Policy Pennings: Cover crops revisited
In the category of “what’s old is new again,” we recently read a SARE (Sustainable Agricultural Research & Education) Technical Bulletin on cover crops (https://tinyurl.com/y3mvqhoe). While some farms have used cover crops as a part of their crop rotation since at least the 1930s, the widespread use of synthetic nitrogen following WWII reduced the use of cover crops. This was compounded by the increase in the number of farms that abandoned raising animals altogether to focus on crop production.
In recent decades and with the support of programs like SARE as well as the increase in organic crop and animal production, cover crops have begun to make a comeback. The most recent Census of Agriculture revealed that “cover crop acreage increased 50 percent nationally from 2012 to 2017.” In “Cover Crop Economics: Opportunities to Improve Your Bottom Line,” SARE authors Rob Myers, Alan Weber, and Sami Tellatin “describe seven specific situations in which the profitability of cover crops can be accelerated:”
• Herbicide-resistant weeds are a problem.
• Cover crops are grazed.
• Soil compaction is an issue.
• Cover crops are used to speed up and ease the transition to no-till.
• Soil moisture is at a deficit or irrigation is needed.
• Fertilizer costs are high, or manure nutrients need to be sequestered.
• Incentive payments are received for using cover crops.
While not all farmers in the 2016-2017 National Cover Crop Survey saw the same benefits from adding cover crops to their production practices, most experienced multiple benefits.
One of the most dramatic benefits came about as the result of the 2012 drought. Corn farmers saw a 9.6 percent increase in corn yields following cover crops versus comparably managed fields with no cover crops. Soybean farmers saw an 11.6 percent increase. While some farmers saw no increase, others saw greater increases than these.
In an analysis of the 2015 and 2016 crop years, the longer the period of time farmers have been using cover crops, the greater the yield increase. In the first year, corn farmers saw a 0.52 percent yield increase while in the fifth year the increase was 3 percent. For soybeans the comparable numbers are 2.12 percent and 4.96 percent.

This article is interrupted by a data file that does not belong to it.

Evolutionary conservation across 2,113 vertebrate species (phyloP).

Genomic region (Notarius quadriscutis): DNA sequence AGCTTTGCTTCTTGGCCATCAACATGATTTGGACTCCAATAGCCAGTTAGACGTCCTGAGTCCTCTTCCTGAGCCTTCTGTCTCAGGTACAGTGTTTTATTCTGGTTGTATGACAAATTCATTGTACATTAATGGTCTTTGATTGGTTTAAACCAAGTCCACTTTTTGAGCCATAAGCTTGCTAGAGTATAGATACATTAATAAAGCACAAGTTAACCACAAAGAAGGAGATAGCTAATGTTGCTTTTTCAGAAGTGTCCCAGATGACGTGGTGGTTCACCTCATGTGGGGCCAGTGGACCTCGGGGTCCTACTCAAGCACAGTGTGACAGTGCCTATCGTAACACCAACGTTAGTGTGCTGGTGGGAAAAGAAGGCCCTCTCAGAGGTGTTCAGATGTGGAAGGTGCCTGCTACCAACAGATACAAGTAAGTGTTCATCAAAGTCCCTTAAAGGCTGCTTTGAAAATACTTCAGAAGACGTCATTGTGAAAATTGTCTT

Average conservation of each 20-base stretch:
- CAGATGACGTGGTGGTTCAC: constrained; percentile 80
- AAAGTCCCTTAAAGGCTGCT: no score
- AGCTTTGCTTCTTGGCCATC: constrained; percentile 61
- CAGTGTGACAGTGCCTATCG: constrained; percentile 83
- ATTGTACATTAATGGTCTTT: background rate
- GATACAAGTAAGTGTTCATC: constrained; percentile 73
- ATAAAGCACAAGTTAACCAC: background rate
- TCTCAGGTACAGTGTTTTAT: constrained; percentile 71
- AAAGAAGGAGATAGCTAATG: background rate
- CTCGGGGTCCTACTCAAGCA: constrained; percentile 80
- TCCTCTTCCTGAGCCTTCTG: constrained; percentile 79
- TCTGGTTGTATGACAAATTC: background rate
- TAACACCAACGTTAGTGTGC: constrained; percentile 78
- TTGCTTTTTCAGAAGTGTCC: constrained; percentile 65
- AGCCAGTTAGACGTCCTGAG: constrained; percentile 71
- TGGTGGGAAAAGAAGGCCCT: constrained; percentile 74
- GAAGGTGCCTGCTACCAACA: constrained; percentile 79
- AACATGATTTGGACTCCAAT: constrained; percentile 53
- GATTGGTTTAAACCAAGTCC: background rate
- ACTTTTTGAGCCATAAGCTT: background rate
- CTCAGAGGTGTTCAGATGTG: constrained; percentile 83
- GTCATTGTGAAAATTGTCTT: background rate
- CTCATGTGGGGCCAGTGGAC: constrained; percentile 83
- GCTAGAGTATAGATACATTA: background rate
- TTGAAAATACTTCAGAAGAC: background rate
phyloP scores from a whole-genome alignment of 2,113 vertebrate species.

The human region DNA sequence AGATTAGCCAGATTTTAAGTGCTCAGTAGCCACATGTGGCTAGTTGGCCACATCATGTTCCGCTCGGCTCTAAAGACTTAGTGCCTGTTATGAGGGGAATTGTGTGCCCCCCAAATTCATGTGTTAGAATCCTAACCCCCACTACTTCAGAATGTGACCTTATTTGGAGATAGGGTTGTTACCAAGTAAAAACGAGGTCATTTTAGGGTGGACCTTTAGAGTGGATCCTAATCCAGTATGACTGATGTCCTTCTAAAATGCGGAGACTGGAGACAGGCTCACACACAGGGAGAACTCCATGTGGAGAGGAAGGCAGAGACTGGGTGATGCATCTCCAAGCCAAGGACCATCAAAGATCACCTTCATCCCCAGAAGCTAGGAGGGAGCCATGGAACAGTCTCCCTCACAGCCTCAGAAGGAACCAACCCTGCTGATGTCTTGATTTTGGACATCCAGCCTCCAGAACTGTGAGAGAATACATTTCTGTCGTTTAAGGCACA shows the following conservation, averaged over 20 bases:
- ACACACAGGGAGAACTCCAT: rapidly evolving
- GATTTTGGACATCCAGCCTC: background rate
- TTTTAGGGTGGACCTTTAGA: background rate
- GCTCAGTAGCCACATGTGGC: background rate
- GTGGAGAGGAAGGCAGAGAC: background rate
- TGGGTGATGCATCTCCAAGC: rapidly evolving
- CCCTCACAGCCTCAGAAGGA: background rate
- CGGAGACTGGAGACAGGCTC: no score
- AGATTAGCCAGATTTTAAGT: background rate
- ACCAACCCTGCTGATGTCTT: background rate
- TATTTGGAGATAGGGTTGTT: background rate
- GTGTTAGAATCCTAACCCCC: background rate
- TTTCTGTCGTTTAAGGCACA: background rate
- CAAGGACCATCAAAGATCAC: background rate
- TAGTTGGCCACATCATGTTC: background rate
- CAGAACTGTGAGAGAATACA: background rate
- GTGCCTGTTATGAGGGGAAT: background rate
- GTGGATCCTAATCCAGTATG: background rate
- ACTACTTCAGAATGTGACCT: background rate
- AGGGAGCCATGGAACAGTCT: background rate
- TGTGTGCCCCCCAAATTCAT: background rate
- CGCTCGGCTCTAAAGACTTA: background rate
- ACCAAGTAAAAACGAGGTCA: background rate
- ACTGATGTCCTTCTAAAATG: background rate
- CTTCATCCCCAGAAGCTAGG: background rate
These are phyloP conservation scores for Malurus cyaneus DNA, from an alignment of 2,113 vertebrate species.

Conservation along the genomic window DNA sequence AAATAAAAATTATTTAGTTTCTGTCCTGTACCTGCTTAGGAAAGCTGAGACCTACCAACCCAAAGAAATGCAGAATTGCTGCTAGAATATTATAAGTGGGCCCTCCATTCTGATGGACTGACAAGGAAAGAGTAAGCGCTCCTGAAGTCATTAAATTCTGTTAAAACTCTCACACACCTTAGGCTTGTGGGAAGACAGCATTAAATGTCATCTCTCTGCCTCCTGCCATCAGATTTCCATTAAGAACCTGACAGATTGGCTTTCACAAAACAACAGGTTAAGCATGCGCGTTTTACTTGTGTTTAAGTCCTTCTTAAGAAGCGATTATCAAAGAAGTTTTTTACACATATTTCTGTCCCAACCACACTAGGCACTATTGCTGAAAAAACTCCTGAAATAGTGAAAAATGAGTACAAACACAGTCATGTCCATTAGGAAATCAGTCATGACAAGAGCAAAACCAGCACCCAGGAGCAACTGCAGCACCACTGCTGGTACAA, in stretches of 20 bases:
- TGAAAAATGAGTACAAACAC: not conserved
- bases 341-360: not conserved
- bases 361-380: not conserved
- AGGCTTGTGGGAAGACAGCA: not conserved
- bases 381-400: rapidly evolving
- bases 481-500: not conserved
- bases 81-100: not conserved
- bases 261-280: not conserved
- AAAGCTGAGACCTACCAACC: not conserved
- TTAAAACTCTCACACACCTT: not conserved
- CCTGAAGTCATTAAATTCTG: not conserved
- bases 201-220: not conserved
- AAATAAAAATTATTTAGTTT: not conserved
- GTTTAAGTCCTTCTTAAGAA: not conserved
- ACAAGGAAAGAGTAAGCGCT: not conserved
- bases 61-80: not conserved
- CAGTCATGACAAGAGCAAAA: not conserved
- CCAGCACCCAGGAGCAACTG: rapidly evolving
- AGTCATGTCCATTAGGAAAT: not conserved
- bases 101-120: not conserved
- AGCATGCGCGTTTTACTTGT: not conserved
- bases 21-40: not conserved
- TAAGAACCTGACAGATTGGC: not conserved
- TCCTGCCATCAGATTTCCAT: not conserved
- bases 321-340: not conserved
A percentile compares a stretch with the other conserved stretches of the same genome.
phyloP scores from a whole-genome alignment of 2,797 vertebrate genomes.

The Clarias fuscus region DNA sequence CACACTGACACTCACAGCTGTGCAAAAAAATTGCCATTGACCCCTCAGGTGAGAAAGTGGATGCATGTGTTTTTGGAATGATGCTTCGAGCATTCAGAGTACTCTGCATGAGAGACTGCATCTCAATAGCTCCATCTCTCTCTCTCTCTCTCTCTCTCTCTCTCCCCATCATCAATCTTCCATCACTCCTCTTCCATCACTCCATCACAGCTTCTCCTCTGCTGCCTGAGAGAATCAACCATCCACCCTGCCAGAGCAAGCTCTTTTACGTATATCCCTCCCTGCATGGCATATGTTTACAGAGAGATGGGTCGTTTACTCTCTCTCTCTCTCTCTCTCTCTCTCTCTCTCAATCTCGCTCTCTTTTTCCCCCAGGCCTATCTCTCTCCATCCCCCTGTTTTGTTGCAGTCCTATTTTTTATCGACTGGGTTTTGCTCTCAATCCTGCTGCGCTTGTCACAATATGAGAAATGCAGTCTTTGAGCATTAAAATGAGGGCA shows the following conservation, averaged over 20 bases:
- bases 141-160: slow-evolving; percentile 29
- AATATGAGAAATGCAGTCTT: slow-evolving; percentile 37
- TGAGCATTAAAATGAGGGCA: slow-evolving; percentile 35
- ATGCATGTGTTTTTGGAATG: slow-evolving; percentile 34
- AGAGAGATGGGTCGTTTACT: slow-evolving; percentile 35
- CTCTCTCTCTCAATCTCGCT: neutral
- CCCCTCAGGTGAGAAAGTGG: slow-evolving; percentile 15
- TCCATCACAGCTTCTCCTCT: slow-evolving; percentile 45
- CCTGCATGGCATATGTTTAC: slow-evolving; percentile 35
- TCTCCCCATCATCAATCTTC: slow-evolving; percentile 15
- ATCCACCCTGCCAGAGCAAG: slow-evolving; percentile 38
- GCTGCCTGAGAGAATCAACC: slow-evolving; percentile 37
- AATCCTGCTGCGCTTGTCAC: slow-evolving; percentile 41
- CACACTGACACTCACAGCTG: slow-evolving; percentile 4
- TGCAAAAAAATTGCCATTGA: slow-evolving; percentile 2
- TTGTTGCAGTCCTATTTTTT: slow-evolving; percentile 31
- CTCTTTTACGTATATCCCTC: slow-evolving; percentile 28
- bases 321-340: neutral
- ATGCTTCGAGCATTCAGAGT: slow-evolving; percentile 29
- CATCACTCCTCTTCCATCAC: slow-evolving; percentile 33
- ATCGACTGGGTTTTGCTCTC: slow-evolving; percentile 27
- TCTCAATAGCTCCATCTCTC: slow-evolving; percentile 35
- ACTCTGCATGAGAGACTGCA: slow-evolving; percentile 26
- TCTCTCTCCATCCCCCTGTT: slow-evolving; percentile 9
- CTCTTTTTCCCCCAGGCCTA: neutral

One of the factors that plays into the annual yield increases and the resilience in 2012 is the increase in water infiltration into the soil. The root systems of the cover crops penetrate the soil to a greater depth than those of corn and soybeans, resulting in a loosening of the soil through “the macropores created by those deeper roots [that] help get air and water deeper” into the soil profile.
This increase in water infiltration into the soil reduces runoff and allows farmers to get into their fields more quickly after a rain than they otherwise would expect. For the 2019 spring planting, it will be interesting to see the comparison of fields where cover crops have been used for multiple years to similarly situated fields with no recent cover crop history.
Other benefits to farmers identified in the bulletin include the prevention of soil erosion; the control of weeds, particularly those that are herbicide resistant; reduced herbicide and fertilizer costs; the increase of organic matter in the soil; a reduction in soil compaction; and an increase in pollinators and beneficial insects.
Societal/off-farm benefits include an improvement in water quality (“a median reduction of 48 percent in nitrogen leaching from fields”), reduced sediment load in waterways resulting in cleaner water and lower dredging costs, capturing carbon that would otherwise remain in the atmosphere, and an increase in biodiversity. The use of cover crops also results in increased consumer acceptability as the consequence of fields that are “being managed in a more sustainable fashion.